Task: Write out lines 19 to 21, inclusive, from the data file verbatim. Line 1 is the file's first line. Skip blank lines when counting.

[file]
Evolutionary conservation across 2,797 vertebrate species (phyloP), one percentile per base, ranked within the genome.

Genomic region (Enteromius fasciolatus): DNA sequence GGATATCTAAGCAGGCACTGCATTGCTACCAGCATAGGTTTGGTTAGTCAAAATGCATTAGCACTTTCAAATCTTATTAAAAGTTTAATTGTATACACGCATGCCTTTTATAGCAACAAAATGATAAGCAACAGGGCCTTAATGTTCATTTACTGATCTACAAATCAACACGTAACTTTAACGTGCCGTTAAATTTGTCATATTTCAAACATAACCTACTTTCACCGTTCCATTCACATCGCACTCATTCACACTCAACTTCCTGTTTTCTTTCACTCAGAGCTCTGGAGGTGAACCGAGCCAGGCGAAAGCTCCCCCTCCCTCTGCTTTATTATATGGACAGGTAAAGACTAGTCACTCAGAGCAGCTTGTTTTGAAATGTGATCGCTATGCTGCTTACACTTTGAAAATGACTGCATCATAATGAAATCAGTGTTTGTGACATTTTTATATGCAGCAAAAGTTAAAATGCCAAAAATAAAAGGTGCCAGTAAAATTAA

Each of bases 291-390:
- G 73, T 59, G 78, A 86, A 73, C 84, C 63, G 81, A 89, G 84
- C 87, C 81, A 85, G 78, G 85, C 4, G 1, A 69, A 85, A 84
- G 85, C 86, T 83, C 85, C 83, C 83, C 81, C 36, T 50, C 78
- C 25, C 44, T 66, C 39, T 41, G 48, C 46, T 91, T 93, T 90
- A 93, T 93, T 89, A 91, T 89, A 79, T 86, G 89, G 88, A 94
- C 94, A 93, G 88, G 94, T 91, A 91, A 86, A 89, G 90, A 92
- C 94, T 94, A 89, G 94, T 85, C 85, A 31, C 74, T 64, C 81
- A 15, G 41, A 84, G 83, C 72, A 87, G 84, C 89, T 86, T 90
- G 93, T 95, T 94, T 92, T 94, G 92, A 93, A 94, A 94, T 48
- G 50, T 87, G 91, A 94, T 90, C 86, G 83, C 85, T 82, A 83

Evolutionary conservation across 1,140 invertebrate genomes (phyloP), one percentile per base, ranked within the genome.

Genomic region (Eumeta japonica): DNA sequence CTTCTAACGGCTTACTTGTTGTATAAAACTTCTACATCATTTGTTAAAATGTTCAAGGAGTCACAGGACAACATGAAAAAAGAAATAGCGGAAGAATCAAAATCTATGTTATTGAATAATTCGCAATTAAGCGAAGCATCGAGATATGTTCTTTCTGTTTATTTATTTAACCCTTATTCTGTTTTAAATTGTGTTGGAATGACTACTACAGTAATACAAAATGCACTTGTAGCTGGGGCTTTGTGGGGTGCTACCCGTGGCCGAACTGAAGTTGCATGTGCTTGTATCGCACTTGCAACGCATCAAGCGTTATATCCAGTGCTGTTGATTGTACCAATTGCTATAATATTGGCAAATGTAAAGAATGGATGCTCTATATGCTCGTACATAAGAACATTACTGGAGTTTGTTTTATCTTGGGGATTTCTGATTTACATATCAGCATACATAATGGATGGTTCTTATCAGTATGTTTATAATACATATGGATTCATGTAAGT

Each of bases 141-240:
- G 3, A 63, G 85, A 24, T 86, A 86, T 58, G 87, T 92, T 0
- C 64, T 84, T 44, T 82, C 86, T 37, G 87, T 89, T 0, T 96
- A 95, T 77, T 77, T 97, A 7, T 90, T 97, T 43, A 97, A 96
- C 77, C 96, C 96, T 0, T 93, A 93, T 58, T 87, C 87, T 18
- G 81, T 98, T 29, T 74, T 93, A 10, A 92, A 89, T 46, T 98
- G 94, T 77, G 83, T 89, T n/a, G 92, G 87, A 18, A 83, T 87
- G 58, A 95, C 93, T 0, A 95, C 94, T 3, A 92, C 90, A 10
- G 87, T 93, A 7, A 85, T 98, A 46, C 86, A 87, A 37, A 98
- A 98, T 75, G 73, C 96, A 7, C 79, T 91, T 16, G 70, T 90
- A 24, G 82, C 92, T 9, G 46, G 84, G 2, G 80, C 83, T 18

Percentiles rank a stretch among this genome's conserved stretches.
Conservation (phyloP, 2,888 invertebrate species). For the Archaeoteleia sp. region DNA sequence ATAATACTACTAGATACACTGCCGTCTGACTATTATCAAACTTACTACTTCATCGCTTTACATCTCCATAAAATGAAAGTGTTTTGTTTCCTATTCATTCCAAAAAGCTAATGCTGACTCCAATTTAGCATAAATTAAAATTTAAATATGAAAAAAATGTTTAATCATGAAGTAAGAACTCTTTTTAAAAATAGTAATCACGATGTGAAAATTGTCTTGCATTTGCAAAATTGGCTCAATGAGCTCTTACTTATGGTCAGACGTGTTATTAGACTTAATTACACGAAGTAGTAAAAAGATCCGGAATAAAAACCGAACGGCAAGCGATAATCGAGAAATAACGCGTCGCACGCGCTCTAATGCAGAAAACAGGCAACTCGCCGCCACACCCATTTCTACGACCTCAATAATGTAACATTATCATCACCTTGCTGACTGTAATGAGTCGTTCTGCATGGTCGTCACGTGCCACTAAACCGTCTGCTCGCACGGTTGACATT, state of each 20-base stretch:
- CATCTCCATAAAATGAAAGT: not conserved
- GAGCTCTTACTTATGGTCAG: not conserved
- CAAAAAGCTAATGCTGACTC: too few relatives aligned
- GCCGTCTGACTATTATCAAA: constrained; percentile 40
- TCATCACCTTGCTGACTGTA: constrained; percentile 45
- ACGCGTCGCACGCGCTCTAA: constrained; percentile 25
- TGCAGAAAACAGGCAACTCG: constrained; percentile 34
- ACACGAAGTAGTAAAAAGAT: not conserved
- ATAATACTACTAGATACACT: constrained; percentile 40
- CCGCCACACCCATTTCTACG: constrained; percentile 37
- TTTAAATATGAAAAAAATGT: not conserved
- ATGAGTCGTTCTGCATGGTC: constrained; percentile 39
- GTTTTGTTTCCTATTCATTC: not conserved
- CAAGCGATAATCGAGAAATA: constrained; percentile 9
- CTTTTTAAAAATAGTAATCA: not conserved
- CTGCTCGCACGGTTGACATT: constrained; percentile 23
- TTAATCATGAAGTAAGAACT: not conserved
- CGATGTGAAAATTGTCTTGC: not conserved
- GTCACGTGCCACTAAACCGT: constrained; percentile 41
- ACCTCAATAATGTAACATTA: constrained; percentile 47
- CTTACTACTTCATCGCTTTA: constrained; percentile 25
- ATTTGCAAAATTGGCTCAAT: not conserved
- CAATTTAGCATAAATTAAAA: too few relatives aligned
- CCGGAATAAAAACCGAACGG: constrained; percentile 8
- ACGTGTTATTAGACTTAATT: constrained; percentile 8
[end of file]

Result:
- A 95, T 77, T 77, T 97, A 7, T 90, T 97, T 43, A 97, A 96
- C 77, C 96, C 96, T 0, T 93, A 93, T 58, T 87, C 87, T 18
- G 81, T 98, T 29, T 74, T 93, A 10, A 92, A 89, T 46, T 98